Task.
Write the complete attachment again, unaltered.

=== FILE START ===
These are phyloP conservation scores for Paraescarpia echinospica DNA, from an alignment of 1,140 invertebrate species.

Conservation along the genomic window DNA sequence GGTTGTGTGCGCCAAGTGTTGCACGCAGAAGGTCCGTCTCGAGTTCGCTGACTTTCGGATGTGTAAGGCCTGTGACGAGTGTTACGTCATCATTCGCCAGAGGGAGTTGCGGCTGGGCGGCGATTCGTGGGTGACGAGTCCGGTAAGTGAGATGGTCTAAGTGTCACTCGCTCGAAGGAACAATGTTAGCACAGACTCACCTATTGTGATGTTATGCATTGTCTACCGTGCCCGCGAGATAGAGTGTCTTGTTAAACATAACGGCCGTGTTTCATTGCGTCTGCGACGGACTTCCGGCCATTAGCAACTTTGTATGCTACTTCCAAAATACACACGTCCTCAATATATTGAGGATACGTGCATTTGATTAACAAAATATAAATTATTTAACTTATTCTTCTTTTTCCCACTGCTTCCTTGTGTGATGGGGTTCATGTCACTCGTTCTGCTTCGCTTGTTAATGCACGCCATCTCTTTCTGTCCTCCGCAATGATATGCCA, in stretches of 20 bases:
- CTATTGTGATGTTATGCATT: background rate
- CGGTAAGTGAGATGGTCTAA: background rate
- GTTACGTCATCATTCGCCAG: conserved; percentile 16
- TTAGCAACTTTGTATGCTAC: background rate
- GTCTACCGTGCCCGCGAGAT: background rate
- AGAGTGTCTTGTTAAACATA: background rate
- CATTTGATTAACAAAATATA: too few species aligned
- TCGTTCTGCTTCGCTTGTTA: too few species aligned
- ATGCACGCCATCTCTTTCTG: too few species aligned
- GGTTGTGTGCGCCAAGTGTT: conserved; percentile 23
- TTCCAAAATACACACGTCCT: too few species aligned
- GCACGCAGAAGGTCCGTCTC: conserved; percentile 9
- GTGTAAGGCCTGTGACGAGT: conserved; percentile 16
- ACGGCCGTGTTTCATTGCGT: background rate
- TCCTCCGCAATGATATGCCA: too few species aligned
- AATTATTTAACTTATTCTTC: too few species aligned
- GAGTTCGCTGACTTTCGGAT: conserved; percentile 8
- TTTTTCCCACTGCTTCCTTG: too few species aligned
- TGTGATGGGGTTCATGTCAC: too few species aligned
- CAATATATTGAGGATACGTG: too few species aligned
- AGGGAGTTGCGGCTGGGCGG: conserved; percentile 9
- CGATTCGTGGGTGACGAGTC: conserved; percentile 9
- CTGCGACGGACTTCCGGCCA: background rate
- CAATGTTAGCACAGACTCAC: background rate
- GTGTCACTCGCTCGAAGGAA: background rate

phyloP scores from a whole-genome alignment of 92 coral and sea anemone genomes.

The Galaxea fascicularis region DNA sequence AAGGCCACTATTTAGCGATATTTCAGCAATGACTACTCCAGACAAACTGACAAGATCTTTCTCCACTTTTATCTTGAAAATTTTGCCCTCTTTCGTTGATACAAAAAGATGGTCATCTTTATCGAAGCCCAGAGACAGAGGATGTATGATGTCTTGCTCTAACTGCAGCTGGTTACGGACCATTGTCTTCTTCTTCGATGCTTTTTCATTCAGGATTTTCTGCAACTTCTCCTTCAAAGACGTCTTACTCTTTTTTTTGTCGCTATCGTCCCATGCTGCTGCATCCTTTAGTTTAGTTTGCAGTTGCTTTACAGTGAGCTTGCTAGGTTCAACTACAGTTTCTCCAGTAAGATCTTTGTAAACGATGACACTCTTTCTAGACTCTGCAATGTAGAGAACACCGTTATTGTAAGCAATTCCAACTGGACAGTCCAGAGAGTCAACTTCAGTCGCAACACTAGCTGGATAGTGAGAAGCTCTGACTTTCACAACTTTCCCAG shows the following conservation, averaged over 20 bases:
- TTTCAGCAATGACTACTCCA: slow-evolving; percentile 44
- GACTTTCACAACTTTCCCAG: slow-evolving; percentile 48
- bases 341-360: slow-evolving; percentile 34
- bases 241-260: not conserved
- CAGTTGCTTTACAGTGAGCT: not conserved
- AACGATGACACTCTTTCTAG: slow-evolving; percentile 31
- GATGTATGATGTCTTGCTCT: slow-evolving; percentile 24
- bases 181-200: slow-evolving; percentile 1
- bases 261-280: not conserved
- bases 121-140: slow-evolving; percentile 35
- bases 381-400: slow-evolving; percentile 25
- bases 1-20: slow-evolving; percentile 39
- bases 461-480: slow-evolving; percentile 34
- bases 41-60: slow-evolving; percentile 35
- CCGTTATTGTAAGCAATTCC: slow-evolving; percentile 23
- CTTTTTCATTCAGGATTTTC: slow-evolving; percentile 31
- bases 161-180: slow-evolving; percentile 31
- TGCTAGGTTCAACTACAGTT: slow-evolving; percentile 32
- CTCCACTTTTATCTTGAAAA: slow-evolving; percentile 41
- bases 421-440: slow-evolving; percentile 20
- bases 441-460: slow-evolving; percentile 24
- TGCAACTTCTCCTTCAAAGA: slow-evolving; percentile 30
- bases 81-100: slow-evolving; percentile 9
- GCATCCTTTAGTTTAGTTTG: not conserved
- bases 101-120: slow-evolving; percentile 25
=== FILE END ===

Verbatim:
These are phyloP conservation scores for Paraescarpia echinospica DNA, from an alignment of 1,140 invertebrate species.

Conservation along the genomic window DNA sequence GGTTGTGTGCGCCAAGTGTTGCACGCAGAAGGTCCGTCTCGAGTTCGCTGACTTTCGGATGTGTAAGGCCTGTGACGAGTGTTACGTCATCATTCGCCAGAGGGAGTTGCGGCTGGGCGGCGATTCGTGGGTGACGAGTCCGGTAAGTGAGATGGTCTAAGTGTCACTCGCTCGAAGGAACAATGTTAGCACAGACTCACCTATTGTGATGTTATGCATTGTCTACCGTGCCCGCGAGATAGAGTGTCTTGTTAAACATAACGGCCGTGTTTCATTGCGTCTGCGACGGACTTCCGGCCATTAGCAACTTTGTATGCTACTTCCAAAATACACACGTCCTCAATATATTGAGGATACGTGCATTTGATTAACAAAATATAAATTATTTAACTTATTCTTCTTTTTCCCACTGCTTCCTTGTGTGATGGGGTTCATGTCACTCGTTCTGCTTCGCTTGTTAATGCACGCCATCTCTTTCTGTCCTCCGCAATGATATGCCA, in stretches of 20 bases:
- CTATTGTGATGTTATGCATT: background rate
- CGGTAAGTGAGATGGTCTAA: background rate
- GTTACGTCATCATTCGCCAG: conserved; percentile 16
- TTAGCAACTTTGTATGCTAC: background rate
- GTCTACCGTGCCCGCGAGAT: background rate
- AGAGTGTCTTGTTAAACATA: background rate
- CATTTGATTAACAAAATATA: too few species aligned
- TCGTTCTGCTTCGCTTGTTA: too few species aligned
- ATGCACGCCATCTCTTTCTG: too few species aligned
- GGTTGTGTGCGCCAAGTGTT: conserved; percentile 23
- TTCCAAAATACACACGTCCT: too few species aligned
- GCACGCAGAAGGTCCGTCTC: conserved; percentile 9
- GTGTAAGGCCTGTGACGAGT: conserved; percentile 16
- ACGGCCGTGTTTCATTGCGT: background rate
- TCCTCCGCAATGATATGCCA: too few species aligned
- AATTATTTAACTTATTCTTC: too few species aligned
- GAGTTCGCTGACTTTCGGAT: conserved; percentile 8
- TTTTTCCCACTGCTTCCTTG: too few species aligned
- TGTGATGGGGTTCATGTCAC: too few species aligned
- CAATATATTGAGGATACGTG: too few species aligned
- AGGGAGTTGCGGCTGGGCGG: conserved; percentile 9
- CGATTCGTGGGTGACGAGTC: conserved; percentile 9
- CTGCGACGGACTTCCGGCCA: background rate
- CAATGTTAGCACAGACTCAC: background rate
- GTGTCACTCGCTCGAAGGAA: background rate

phyloP scores from a whole-genome alignment of 92 coral and sea anemone genomes.

The Galaxea fascicularis region DNA sequence AAGGCCACTATTTAGCGATATTTCAGCAATGACTACTCCAGACAAACTGACAAGATCTTTCTCCACTTTTATCTTGAAAATTTTGCCCTCTTTCGTTGATACAAAAAGATGGTCATCTTTATCGAAGCCCAGAGACAGAGGATGTATGATGTCTTGCTCTAACTGCAGCTGGTTACGGACCATTGTCTTCTTCTTCGATGCTTTTTCATTCAGGATTTTCTGCAACTTCTCCTTCAAAGACGTCTTACTCTTTTTTTTGTCGCTATCGTCCCATGCTGCTGCATCCTTTAGTTTAGTTTGCAGTTGCTTTACAGTGAGCTTGCTAGGTTCAACTACAGTTTCTCCAGTAAGATCTTTGTAAACGATGACACTCTTTCTAGACTCTGCAATGTAGAGAACACCGTTATTGTAAGCAATTCCAACTGGACAGTCCAGAGAGTCAACTTCAGTCGCAACACTAGCTGGATAGTGAGAAGCTCTGACTTTCACAACTTTCCCAG shows the following conservation, averaged over 20 bases:
- TTTCAGCAATGACTACTCCA: slow-evolving; percentile 44
- GACTTTCACAACTTTCCCAG: slow-evolving; percentile 48
- bases 341-360: slow-evolving; percentile 34
- bases 241-260: not conserved
- CAGTTGCTTTACAGTGAGCT: not conserved
- AACGATGACACTCTTTCTAG: slow-evolving; percentile 31
- GATGTATGATGTCTTGCTCT: slow-evolving; percentile 24
- bases 181-200: slow-evolving; percentile 1
- bases 261-280: not conserved
- bases 121-140: slow-evolving; percentile 35
- bases 381-400: slow-evolving; percentile 25
- bases 1-20: slow-evolving; percentile 39
- bases 461-480: slow-evolving; percentile 34
- bases 41-60: slow-evolving; percentile 35
- CCGTTATTGTAAGCAATTCC: slow-evolving; percentile 23
- CTTTTTCATTCAGGATTTTC: slow-evolving; percentile 31
- bases 161-180: slow-evolving; percentile 31
- TGCTAGGTTCAACTACAGTT: slow-evolving; percentile 32
- CTCCACTTTTATCTTGAAAA: slow-evolving; percentile 41
- bases 421-440: slow-evolving; percentile 20
- bases 441-460: slow-evolving; percentile 24
- TGCAACTTCTCCTTCAAAGA: slow-evolving; percentile 30
- bases 81-100: slow-evolving; percentile 9
- GCATCCTTTAGTTTAGTTTG: not conserved
- bases 101-120: slow-evolving; percentile 25